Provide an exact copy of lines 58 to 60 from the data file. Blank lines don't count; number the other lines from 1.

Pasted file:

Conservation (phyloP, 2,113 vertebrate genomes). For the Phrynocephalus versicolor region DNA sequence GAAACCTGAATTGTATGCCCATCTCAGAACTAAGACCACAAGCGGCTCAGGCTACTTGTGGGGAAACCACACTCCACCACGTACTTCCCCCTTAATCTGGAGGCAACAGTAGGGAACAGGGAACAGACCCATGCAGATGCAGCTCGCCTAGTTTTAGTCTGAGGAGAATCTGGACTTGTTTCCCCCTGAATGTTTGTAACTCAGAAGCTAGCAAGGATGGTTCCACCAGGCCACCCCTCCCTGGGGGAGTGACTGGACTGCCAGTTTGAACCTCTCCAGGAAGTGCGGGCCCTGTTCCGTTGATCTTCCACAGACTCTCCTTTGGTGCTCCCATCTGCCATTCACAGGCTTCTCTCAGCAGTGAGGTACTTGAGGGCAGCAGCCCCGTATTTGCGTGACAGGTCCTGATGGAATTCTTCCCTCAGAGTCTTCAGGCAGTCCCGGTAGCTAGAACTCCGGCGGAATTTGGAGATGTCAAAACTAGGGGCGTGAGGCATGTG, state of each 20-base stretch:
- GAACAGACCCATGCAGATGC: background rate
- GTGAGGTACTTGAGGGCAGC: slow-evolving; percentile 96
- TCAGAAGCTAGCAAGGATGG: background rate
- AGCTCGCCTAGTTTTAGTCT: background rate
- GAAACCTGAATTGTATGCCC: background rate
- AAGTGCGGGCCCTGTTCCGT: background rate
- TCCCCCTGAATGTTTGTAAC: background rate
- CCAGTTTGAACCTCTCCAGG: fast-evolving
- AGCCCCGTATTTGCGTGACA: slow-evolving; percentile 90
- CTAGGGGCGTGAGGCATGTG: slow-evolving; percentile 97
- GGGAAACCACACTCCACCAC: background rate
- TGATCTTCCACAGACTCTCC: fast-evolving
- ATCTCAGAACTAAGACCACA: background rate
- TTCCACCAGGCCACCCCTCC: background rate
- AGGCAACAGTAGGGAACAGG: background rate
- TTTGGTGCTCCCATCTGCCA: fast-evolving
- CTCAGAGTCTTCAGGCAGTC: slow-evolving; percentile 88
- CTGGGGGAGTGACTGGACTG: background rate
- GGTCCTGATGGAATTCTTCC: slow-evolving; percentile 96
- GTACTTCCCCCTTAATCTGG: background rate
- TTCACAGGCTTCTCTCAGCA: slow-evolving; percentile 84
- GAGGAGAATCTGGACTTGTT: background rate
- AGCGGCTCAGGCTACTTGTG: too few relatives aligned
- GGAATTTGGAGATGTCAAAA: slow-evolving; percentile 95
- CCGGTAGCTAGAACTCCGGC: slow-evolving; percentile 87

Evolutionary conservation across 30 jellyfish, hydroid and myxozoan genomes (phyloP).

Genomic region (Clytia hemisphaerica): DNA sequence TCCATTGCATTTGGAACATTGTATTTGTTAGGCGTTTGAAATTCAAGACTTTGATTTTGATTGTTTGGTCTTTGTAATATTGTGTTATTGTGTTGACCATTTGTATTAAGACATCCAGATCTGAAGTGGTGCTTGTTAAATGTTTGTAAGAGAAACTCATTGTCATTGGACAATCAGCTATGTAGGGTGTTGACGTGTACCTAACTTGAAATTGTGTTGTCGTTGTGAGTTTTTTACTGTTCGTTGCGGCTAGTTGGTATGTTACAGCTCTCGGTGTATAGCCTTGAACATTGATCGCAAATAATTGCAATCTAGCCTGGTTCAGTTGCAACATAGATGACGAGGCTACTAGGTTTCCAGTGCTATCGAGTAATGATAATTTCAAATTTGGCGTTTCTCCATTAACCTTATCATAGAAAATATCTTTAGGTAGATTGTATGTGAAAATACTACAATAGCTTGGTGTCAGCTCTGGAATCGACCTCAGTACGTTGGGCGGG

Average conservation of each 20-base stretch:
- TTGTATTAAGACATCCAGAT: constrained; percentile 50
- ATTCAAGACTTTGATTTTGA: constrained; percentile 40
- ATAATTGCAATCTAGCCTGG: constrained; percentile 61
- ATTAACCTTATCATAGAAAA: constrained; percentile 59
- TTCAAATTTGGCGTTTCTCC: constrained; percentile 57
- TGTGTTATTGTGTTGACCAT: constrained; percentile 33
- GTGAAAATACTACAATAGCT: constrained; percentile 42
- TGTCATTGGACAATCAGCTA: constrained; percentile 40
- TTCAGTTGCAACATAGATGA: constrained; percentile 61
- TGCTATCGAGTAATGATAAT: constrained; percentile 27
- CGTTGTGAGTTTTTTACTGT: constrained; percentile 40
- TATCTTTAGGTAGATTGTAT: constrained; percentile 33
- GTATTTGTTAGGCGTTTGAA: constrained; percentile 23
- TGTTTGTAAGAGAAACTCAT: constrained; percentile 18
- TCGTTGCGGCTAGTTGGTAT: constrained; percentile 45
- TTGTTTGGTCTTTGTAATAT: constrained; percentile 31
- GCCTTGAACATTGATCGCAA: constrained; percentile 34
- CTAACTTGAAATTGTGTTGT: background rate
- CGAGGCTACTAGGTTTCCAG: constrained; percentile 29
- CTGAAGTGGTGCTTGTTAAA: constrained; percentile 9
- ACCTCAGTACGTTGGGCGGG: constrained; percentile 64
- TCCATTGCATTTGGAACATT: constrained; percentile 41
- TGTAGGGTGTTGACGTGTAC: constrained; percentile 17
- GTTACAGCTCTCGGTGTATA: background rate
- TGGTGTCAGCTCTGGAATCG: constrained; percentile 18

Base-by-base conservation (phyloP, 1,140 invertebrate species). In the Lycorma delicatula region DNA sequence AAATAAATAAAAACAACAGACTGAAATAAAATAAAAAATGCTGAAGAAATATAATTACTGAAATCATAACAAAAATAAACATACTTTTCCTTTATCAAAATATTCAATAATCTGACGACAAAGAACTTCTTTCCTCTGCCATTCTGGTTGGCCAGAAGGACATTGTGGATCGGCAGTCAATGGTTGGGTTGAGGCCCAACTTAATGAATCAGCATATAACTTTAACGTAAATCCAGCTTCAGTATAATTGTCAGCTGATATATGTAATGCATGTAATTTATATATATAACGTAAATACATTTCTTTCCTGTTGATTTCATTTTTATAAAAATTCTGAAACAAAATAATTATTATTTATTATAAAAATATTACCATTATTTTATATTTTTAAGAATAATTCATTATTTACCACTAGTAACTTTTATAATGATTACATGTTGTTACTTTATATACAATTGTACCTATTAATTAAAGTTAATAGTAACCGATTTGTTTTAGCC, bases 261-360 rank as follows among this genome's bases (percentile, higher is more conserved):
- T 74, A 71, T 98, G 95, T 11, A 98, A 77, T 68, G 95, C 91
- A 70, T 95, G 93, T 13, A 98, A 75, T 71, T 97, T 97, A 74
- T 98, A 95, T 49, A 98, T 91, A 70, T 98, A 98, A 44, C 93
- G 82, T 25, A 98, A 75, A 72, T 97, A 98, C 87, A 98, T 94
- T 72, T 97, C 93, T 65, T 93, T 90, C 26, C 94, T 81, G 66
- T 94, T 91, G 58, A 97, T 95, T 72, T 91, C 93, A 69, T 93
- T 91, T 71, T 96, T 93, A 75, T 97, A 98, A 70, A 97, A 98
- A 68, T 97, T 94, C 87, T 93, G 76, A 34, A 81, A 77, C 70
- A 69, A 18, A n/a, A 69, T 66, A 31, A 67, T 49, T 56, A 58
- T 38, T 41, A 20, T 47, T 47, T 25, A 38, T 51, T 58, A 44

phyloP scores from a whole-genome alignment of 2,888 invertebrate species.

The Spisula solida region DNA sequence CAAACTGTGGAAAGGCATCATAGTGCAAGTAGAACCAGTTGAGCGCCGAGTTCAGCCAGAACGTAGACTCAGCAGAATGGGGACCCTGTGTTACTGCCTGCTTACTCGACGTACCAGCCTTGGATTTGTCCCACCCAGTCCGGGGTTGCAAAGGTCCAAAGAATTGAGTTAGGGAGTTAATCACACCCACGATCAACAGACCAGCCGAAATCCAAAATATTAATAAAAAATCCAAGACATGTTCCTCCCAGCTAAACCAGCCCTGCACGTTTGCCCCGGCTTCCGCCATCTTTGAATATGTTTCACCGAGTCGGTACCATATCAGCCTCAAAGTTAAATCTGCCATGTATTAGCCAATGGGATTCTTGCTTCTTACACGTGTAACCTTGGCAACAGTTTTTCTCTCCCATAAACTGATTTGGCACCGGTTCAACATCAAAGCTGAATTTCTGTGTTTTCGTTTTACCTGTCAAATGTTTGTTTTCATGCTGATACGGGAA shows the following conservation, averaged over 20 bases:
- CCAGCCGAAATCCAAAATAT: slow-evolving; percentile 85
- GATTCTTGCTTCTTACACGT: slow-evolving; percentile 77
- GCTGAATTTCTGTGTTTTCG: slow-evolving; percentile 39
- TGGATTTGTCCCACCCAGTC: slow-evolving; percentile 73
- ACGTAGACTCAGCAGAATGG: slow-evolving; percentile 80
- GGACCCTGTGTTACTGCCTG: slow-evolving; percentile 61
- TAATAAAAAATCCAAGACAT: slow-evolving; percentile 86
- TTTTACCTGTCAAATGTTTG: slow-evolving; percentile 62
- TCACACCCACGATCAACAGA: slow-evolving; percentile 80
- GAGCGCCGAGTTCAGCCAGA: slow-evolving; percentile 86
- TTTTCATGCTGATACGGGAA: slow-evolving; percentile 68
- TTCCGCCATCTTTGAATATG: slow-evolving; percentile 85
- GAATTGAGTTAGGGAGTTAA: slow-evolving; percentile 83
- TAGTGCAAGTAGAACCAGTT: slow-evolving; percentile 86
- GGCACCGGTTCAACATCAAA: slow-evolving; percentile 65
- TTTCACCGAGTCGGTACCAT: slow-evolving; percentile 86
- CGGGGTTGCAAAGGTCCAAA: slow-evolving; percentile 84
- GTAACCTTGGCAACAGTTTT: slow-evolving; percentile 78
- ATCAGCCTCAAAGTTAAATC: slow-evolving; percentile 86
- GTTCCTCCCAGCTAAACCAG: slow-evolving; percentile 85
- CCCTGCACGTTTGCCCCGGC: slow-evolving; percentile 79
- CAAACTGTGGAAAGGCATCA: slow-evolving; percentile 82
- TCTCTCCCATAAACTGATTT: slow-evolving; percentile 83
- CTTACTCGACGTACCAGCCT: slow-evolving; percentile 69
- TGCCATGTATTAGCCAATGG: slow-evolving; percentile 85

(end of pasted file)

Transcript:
- T 98, A 95, T 49, A 98, T 91, A 70, T 98, A 98, A 44, C 93
- G 82, T 25, A 98, A 75, A 72, T 97, A 98, C 87, A 98, T 94
- T 72, T 97, C 93, T 65, T 93, T 90, C 26, C 94, T 81, G 66